Java IDL adds CORBA (Common Object Request Broker Architecture)
capability to the
platform, providing standards-based interoperability and
connectivity. Java IDL enables distributed Web-enabled Java
applications to transparently invoke operations on remote
network services using the industry standard IDL (Object
Management Group Interface Definition Language) and IIOP (Internet
Inter-ORB Protocol) defined by the Object Management Group.
Runtime components include Java ORB for distributed
computing using IIOP communication.
Note: This release of the JavaTM 2 Platform, Standard Edition, includes
RMI-IIOP, a technology that integrates Java RMI (Remote Method Invocation)
and Java IDL. RMI-IIOP supersedes Java IDL
for most purposes, by enabling you to write CORBA interfaces
directly in Java rather than in the OMG-specified IDL (Interface Definition Language)
used with Java IDL. For details, see the
Where do I get the IDL-to-Java compiler?
The J2SDK, v.1.3, version of Java IDL includes a new version of the
IDL-to-Java compiler, named idlj. The idlj compiler supports new CORBA-standard features required for RMI-IIOP. The idlj compiler is placed in the SDK's .bin directory by the installer.
For better interoperability, see the note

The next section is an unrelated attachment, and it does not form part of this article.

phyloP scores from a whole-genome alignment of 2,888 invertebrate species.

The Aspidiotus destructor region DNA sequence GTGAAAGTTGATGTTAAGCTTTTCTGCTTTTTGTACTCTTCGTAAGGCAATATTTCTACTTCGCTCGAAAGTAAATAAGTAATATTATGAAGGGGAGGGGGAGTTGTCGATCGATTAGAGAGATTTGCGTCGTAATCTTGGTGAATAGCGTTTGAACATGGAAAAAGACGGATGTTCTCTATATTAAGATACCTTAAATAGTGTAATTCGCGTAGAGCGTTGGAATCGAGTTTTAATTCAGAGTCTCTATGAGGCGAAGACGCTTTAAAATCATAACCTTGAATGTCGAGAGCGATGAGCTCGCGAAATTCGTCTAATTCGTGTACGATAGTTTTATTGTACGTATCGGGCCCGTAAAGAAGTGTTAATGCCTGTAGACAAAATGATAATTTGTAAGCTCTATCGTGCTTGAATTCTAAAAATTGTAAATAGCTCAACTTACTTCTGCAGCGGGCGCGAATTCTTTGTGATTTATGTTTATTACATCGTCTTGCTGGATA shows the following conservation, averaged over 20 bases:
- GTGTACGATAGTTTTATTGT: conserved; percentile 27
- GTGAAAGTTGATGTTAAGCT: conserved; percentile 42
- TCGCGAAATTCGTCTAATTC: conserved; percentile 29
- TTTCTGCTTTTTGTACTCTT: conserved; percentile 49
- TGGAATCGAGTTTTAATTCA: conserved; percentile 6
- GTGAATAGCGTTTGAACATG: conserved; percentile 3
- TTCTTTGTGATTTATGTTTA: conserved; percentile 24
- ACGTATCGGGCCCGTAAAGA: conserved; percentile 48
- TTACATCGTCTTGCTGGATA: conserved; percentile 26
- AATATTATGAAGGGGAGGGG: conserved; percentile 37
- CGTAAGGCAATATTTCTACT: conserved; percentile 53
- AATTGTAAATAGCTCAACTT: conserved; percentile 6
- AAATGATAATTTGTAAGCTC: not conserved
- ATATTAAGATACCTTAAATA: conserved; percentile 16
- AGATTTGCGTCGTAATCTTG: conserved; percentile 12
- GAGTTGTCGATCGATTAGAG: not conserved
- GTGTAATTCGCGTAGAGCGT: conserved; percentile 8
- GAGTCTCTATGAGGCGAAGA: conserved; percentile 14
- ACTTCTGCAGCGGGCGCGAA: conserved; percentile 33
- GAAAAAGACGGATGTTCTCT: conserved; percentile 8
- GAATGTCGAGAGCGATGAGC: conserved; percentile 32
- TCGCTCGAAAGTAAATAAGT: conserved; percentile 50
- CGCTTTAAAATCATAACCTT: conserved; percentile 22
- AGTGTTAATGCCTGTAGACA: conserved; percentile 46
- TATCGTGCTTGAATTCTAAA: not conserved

about not using an interface name for a module name in OMG IDL code.
Should I use Java IDL or RMI-IIOP?
This is a fundamental question and it's important to understand the distinction between these two ways of integrating the Java programming language with CORBA.
Java IDL is for CORBA programmers who want to program in the Java programming language based on interfaces defined in CORBA Interface Definition Language (IDL). This is "business as usual" CORBA programming, supporting Java in exactly the same way as other languages like C++ or COBOL.
RMI-IIOP (Remote Method Invocation over Internet Inter-ORB Protocol) is for Java programmers who want to program to the RMI interfaces, but use IIOP as the underlying transport. RMI-IIOP provides interoperability with other CORBA objects implemented in various languages - but only if all the remote interfaces are originally defined as Java RMI interfaces. It is of particular interest to programmers using Enterprise JavaBeans (EJB), since the remote object model for EJBs is RMI-based.